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Cepheids variable stars have been fundamental to unlocking the cosmological distance scale since Henrietta Leavitt used them in 1912 to estimate the distances to the Magellanic Clouds. Of the various DIs discussed in this Chapter, the Cepheid method is the only one involved in the Hubble constant but not the peculiar velocity problem. Indeed, it is probably safe to say that the raison d'être for Cepheid observations is the ultimate determination of H0. They will do so, however, in conjunction with, not independently of, the secondary distance indicators discussed in later sections.

Cepheids are post-main sequence stars that occupy the instability strip in the H-R diagram. They pulsate according to a characteristic ``sawtooth'' pattern, with periods that can range from a few days to a good fraction of a year. Cepheids exhibit an excellent correlation between mean luminosity (averaged over a pulsation cycle) and pulsation period. This correlation is shown in Figure 1 for Cepheids recently measured by the Hubble Space Telescope (HST) in the nearby galaxy M101 (solid points), and also for Cepheids in the Large Magellanic Cloud (LMC) as they would appear if the LMC lay at the distance of M101. It is apparent that the correlation is extremely similar for the two galaxies. Modern calibrations of the Cepheid Period-Luminosity (P-L) relation in the V and I bandpasses are

Equation 1 (1)


Equation 2 (2)

(Ferrarese et al. 1996). The absolute zero points of these P-L relations have been obtained by observing Cepheids in the the Large and Small Magellanic Clouds, whose distances are known from main sequence fitting (Kennicut et al. 1995). Equations (1) and (2) show that Cepheid variables are intrinsically bright stars. Even short-period (P appeq 10d) Cepheids have absolute magnitudes MV < -4, and long-period (P appeq 50-100d) Cepheids are 2-3 magnitudes brighter still. It follows that individual Cepheid stars can be observed at relatively large distances. Indeed, with the HST Cepheids can be observed out to the distance of the Virgo cluster and possibly beyond. To be useful as distance indicators, however, Cepheids cannot be merely detected. Because they are found in crowded fields, they must be well above the limit of detectability at all phases in order to be accurately photometered. These stringent requirements place a limit of mV appeq 26 mag, much brighter than the HST detection limit of ~ 30 mag, for distance scale work using Cepheids.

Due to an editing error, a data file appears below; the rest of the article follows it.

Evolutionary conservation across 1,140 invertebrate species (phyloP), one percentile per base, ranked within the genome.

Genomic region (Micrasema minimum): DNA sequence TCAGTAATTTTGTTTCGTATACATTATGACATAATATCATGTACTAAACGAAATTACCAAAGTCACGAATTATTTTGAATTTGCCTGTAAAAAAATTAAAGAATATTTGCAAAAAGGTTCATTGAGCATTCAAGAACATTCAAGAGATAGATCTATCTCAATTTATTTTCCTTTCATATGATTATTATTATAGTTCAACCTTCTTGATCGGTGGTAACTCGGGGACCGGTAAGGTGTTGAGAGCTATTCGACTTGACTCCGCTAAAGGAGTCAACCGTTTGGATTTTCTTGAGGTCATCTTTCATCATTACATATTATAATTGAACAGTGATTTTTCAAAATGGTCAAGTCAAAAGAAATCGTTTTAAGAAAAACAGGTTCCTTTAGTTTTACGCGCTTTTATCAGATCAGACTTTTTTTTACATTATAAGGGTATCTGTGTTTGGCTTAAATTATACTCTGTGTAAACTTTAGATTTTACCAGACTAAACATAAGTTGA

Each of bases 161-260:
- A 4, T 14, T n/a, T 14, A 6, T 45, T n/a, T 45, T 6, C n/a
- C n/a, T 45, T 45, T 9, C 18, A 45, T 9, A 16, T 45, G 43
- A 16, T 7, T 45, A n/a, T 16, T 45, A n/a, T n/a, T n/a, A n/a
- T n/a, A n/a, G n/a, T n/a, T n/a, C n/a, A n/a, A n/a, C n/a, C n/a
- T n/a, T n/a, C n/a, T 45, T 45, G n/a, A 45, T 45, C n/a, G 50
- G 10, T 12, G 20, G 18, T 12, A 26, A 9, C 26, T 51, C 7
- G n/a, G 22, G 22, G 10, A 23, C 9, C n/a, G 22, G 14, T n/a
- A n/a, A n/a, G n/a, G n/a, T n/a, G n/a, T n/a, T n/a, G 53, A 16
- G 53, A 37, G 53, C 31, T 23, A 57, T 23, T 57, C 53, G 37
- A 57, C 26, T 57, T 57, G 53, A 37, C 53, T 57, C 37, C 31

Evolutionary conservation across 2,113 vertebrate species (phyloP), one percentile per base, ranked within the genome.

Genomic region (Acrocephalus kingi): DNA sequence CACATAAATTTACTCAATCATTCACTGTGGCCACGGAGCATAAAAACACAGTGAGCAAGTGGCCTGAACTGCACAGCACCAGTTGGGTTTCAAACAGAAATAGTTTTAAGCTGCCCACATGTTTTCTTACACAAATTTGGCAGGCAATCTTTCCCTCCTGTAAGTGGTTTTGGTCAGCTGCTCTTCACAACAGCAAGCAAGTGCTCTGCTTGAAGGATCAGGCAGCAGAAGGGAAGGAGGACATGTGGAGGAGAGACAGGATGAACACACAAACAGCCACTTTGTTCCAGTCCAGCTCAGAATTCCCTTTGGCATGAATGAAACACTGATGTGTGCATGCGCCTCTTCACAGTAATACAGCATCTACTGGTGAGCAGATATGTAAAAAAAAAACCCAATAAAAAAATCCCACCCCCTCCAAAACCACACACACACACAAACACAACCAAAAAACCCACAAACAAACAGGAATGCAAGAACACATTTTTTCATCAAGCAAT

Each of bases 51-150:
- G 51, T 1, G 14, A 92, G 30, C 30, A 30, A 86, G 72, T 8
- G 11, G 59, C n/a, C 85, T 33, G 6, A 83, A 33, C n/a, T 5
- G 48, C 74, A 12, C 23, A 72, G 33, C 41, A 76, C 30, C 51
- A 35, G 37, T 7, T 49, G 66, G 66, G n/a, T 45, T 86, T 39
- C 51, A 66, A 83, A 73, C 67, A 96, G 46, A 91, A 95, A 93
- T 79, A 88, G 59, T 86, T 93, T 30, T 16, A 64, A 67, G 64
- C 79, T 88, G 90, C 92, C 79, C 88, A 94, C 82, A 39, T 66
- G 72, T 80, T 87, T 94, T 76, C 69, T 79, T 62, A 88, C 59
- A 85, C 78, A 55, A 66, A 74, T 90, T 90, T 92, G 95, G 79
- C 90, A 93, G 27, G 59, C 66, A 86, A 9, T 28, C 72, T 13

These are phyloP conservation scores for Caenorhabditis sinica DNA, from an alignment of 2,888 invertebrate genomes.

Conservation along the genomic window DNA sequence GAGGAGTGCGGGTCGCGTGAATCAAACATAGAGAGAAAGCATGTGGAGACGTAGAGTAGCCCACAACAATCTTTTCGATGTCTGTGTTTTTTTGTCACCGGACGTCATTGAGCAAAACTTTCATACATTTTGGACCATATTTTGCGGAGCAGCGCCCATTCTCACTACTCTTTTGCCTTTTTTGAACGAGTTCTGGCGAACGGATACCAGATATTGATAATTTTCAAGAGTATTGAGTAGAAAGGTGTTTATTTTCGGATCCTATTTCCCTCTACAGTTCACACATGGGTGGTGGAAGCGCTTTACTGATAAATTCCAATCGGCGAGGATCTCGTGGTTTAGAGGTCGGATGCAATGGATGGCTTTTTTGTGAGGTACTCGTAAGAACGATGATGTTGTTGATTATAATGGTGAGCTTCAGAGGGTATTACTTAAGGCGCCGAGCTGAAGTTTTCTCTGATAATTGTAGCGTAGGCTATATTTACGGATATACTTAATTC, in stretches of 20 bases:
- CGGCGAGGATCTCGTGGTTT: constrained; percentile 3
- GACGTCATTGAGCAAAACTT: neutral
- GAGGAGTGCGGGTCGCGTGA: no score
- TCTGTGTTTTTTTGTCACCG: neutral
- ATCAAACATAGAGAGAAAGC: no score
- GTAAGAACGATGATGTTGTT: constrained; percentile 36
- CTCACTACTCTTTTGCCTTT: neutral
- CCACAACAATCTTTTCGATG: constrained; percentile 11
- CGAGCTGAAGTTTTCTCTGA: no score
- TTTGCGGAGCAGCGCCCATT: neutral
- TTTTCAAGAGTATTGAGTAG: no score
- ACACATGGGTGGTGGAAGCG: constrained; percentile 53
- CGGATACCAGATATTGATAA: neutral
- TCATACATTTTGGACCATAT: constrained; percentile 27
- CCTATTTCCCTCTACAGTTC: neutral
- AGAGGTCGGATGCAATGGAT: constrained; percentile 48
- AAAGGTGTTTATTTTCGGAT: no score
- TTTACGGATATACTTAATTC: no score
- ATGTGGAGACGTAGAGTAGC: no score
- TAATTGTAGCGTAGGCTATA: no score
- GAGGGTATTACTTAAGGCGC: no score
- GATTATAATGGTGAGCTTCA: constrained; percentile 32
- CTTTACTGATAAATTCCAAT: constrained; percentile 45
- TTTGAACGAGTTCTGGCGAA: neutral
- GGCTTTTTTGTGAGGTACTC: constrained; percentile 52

Figure 1a
Figure 1b
Figure 1. Cepheid variable Period-Luminosity (PL) relations for the V and I bandpasses. Data for M101 and the Large Magellanic Cloud are shown. Adapted from Ferrarese et al. (1996).

Cepheids yield distances to their host galaxies by comparison of their absolute magnitudes, inferred from the P-L relation, with their observed apparent magnitudes. Specifically, the distance to the host galaxy is obtained by fitting equations (1) and (2), plus a distance modulus offset µ = 5 log(d/10) (where d is in parsecs), to the observed mV and mI versus log(P) diagram. (The same exercise may of course be carried out in other bandpasses as well.) An important advance has been made in recent years by Freedman, Madore, and coworkers, who have developed a method for correcting for extinction in the host galaxies (Freedman & Madore 1990; Freedman et al. 1991). In brief, the photometry is done in several bandpasses, and the magnitudes corrected for an assumed value of the extinction within the host galaxy. The distance modulus is determined for each bandpass, as described above. The value of extinction which brings the distance moduli in the various bands into agreement is assumed to be the correct one. This technique works best when data for a wide range of wavelengths, including if possible the near infrared, are available.